Bianca remained a major character on “All My Children” until the show ended its legendary network run. The character returned for its online revival. Through it all, Bianca enjoyed an active if complicated romantic life – her first onscreen kiss in 2003 made front page news. It was the first same-sex kiss in the history of daytime TV.
Like her straight counterparts, Bianca had a number of relationships and even married a woman. In 2006 she appeared in her most daring storyline: Bianca fell in love with Zarf (Jeffrey Carlson) a glam rock star who presented as male. Was Bianca turning straight?
But wait: in an unexpected plot twist, Zarf comes out as Zoe (also Carlson), a transgender woman. Bianca, who always remained true to her lesbian identity, picked up on Zoe's female energy. Zoe was daytime's first trans character.
In 1992, AMC sister soap “One Life To Live” crossed over into rainbow territory when the newly created teen character of Billy Douglas (Ryan Phillipe) was outed. An intense storyline involving homophobic backlash followed, culminating in Billy's mentor, kindly church pastor Rev. Andrew Krimmer, who was not gay, mourning the loss of his gay brother's death from AIDS.
The good reverend also chided his homophobic dad (Roy Thinnes) for turning his back on their deceased family member. The short-lived story arc culminated in a melodramatic speech in which Billy "announces" that he's gay. A visit to the AIDS memorial quilt follows. Billy Douglas was forgotten by the One Life writers soon after, though Rev. Carpenter made recurring appearances on the show for many years to come.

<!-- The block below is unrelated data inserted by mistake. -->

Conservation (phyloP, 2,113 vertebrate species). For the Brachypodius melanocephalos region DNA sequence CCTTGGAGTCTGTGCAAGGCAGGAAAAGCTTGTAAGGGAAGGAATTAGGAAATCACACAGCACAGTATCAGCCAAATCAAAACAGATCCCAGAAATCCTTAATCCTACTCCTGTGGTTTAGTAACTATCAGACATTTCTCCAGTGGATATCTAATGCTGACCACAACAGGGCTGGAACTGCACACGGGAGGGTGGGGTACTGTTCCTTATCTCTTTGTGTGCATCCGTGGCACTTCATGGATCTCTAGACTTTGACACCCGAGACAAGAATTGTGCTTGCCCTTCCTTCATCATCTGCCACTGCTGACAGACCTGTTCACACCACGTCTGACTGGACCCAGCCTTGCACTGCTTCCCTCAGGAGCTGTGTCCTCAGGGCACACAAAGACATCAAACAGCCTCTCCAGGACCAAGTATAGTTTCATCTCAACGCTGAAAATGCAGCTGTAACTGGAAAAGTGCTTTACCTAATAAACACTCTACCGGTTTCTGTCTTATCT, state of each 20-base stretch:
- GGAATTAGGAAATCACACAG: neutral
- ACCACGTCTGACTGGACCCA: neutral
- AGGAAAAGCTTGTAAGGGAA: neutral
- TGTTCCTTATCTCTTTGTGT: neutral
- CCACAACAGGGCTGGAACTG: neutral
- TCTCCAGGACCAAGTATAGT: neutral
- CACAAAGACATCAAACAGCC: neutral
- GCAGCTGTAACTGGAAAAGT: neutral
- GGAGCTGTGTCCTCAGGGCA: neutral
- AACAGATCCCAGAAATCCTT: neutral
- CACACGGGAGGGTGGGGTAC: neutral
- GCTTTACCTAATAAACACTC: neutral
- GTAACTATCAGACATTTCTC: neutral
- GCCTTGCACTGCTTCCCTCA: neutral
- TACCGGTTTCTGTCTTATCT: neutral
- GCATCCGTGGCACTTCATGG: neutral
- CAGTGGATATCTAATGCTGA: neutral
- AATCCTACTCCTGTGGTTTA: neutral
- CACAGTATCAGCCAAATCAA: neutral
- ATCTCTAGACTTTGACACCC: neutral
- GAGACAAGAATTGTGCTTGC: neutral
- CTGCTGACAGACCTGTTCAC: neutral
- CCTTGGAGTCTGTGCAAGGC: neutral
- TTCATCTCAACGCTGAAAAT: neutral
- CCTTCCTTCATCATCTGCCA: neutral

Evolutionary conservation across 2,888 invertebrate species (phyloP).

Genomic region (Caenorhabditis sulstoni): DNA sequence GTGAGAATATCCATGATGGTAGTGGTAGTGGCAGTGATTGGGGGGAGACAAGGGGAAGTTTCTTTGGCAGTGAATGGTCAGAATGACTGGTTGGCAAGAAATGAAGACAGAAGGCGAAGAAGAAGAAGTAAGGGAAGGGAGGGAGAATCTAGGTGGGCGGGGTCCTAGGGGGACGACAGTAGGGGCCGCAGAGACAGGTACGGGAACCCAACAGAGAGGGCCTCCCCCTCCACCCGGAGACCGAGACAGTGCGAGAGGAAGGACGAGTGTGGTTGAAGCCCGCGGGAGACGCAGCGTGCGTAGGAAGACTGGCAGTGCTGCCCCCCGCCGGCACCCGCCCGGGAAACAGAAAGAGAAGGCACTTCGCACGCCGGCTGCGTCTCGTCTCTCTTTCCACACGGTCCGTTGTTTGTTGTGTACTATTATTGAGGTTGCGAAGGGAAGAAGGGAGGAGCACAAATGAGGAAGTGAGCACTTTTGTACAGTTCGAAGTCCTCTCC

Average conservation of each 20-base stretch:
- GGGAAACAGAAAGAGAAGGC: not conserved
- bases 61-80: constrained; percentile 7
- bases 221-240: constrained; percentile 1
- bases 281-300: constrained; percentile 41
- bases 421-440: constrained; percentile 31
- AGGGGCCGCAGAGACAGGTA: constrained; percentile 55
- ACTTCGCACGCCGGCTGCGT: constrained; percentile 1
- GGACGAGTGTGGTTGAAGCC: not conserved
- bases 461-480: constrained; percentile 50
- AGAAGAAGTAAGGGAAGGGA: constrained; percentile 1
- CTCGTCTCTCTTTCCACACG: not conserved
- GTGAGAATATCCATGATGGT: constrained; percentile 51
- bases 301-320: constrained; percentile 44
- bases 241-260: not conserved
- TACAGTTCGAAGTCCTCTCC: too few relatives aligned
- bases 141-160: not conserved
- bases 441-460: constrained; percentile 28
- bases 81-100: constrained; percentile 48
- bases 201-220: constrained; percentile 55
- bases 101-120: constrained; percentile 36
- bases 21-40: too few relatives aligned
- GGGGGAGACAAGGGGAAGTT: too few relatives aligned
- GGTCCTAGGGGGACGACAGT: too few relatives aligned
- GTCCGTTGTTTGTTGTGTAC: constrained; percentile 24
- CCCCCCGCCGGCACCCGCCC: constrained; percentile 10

One of daytime's more disappointing gay storylines involved the return to the top-rated “The Young and Restless” of Thom Bierdz. The young actor had been a teen idol during his three year Y&R tenure during the 1980s. His character, Philip Chancellor III, was killed in a car accident when Bierdz chose to move on. In 2009 he was asked to return to the still popular soap. The once closeted actor, who had since come out quite proudly, agreed on condition that Philip be outed as well. The producers said yes.
It was explained on the show that Philip had faked his own death out of shame regarding his homosexuality and that he had had been living incognito in Australia for twenty years. His family forgave the deception, accepted him for who he was, then, nothing. The writers could not think of what to do with the now forty-ish Philip, who was soon sent packing, back to Australia. “The Young and the Restless” remains the straightest show on the daytime dial.